The reality is that the government’s proposal for a more “robust” military explicitly aimed to allow Canada’s military to intervene more forcefully, elsewhere: “To ACT decisively with effective military capability is the ultimate goal [our emphasis] of Canada’s new approach to defence…The Canadian Armed Forces will be prepared to renew Canada’s strong commitment to NORAD and NATO, acting in multiple theatres simultaneously”.

The document specifies that the new purchases would enable Canada to maintain “two sustained deployments of 500-1,500 personnel in two different theatres of operation, including one as a lead nation.” Attached to that priority list is a map of the world, with Canadian forces extending outwards into Africa, Eastern Europe, Latin America, and Asia.

This is not about keeping anyone safe. This is about extending the Canadian government’s “use of force” abroad. This is imperialism, pure and simple.

It is no coincidence, furthermore, that Latin America, Africa, and the Caribbean—the top sites for Canada’s prospective, expanded military interventions—are also the recievers of corporate Canada’s largest international investments.

In Ukraine, the Canadian government has spent at least a decade helping back organizations like Pora and right-wing politicians like Viktor Yushchenko, while also pushing for Ukraine to join NATO. Since 2015, Canada has further ramped up its efforts as part of “Operation Unifier”—providing military training to Ukrainian soldiers and right-wing battalions and conducting warship operations in the Black Sea. At the same time, successive federal governments have promised to open Ukraine up to Canadian businesses by, among other things, weakening tariffs and privatizing state-owned railways and oil and gas assets. Indeed, in 2008, when Canada endorsed NATO membership for Ukraine, then-prime minister Stephen Harper himself noted that this support was contingent on Ukraine further “opening up its economy.”

Just as the police exist to defend the interests of capital at home, the Canadian military exists to defend the interests of capital abroad. “Stability” and “peace” mean stable profits and peaceful exploitation for Canada’s capitalists, unrivalled by capitalists from other imperialist blocs, or by workers’ movements in those countries. When these capitalists’ profits are threatened, the Canadian military must always be at the ready. The existence of imperialism necessarily requires ever-expanding military power and, inevitably, war.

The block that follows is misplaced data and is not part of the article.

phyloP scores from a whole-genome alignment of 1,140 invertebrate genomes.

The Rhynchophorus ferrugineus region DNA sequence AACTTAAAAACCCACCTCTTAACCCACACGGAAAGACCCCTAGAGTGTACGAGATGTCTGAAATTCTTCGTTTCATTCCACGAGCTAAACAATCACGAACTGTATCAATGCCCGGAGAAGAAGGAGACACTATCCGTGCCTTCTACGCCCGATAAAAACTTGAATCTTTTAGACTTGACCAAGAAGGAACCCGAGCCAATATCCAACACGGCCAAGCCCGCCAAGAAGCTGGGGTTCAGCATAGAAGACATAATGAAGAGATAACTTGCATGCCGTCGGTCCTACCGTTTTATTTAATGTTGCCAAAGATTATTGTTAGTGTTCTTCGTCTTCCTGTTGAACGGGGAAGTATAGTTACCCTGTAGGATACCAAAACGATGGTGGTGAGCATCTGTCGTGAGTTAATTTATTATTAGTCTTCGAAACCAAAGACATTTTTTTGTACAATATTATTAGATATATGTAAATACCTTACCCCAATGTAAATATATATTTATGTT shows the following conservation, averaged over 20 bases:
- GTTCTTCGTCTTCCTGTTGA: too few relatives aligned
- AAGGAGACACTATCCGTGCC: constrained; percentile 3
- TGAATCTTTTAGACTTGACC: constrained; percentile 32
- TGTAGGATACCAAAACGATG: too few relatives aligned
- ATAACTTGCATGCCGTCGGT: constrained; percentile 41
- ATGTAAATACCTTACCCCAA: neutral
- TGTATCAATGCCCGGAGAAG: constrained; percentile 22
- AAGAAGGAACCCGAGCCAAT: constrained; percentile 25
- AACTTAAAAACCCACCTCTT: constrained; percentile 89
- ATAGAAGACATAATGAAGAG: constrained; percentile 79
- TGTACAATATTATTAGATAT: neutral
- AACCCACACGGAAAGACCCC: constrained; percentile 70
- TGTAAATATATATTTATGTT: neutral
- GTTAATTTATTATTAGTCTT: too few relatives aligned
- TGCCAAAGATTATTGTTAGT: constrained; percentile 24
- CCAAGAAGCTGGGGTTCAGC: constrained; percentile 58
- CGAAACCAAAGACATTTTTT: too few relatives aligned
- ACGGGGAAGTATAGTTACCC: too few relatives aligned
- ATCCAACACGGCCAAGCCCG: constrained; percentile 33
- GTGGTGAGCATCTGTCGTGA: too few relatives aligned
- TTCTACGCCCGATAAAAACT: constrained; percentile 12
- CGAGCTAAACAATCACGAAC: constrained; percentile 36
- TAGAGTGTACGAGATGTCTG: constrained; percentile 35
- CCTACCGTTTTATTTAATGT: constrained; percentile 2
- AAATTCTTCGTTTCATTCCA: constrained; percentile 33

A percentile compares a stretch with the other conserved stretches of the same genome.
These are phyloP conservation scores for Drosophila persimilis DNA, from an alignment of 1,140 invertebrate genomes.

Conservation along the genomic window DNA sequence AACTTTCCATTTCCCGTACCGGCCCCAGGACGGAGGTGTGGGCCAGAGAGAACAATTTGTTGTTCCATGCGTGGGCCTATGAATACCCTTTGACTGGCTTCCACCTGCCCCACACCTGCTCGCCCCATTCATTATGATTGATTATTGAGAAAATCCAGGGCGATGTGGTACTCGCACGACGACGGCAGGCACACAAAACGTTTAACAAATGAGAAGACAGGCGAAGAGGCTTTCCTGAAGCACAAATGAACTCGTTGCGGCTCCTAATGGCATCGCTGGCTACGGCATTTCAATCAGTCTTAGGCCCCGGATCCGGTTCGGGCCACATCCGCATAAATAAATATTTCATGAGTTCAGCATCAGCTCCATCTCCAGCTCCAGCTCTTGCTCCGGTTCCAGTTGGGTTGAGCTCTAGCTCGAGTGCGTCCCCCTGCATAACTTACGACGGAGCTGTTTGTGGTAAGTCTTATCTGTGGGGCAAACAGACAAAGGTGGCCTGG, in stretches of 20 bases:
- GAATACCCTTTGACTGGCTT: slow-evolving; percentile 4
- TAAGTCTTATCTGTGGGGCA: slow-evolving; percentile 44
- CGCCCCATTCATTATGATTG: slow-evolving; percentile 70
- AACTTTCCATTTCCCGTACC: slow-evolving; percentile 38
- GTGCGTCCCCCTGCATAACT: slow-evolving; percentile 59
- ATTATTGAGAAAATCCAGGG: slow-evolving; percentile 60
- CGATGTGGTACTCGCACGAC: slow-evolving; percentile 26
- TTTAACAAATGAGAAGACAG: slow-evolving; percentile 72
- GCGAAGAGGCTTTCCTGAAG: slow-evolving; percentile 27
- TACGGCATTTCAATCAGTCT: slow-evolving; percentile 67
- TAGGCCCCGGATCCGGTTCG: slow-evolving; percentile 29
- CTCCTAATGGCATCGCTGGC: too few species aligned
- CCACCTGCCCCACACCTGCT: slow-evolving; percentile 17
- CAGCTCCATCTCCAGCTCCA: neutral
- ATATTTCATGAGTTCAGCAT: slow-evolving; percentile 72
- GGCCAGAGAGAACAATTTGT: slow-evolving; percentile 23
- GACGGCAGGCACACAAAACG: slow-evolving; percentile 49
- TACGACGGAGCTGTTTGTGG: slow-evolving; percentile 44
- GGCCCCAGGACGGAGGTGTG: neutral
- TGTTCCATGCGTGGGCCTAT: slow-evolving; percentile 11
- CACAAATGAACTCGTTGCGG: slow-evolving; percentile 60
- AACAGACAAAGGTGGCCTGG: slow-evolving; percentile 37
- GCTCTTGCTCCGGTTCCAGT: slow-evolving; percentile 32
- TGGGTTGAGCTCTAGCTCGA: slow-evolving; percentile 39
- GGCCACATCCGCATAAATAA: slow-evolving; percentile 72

If Canada’s military missions are any indication, the human consequences of Canada’s expanded military powers will be grave. Canada’s recent interventions, as part of NATO, in Serbia, Kosovo, Afghanistan, Libya, and elsewhere all targeted civilian and military infrastructure alike—including schools and hospitals—killing tens of thousands and forcibly displacing many more.

No to Trudeau’s military ambitions

Federal officials have made it clear that every dollar that goes to the military is a dollar that isn’t going to the programs that working people actually depend on. 

Despite the media’s massive bias in favour of new military spending, there are already signs that many are not convinced.

A March 23 Nanos Poll found a majority of Canadians, 53 per cent, do not support increasing income taxes to pay for new military spending. Indeed, despite the “aggressive” posture assumed by Canada’s Defence Minister, only 19 per cent said they “strongly support” tax increases to pay for an expanded military.

A significant share, 39 per cent, further oppose spending more on defence in general, and said they would rather see the money spent on other things.

Thirty-nine per cent is not a majority.  But it is greater than the 20 per cent of eligible voters who backed the Trudeau Liberals in the 2021 federal election.  

Intuitively, many people understand that redirecting funds from overwhelmed schools and hospitals to guns, bombs, tanks, and warplanes is not in their interest. This part of the population, who oppose Canadian militarism, can and must be organized into mass movements to fight Canadian imperialism. The bosses use their state to fight workers at home, and they use their state to fight workers abroad. They do all this to maximize profits for the rich, at the expense of the poor. We say no.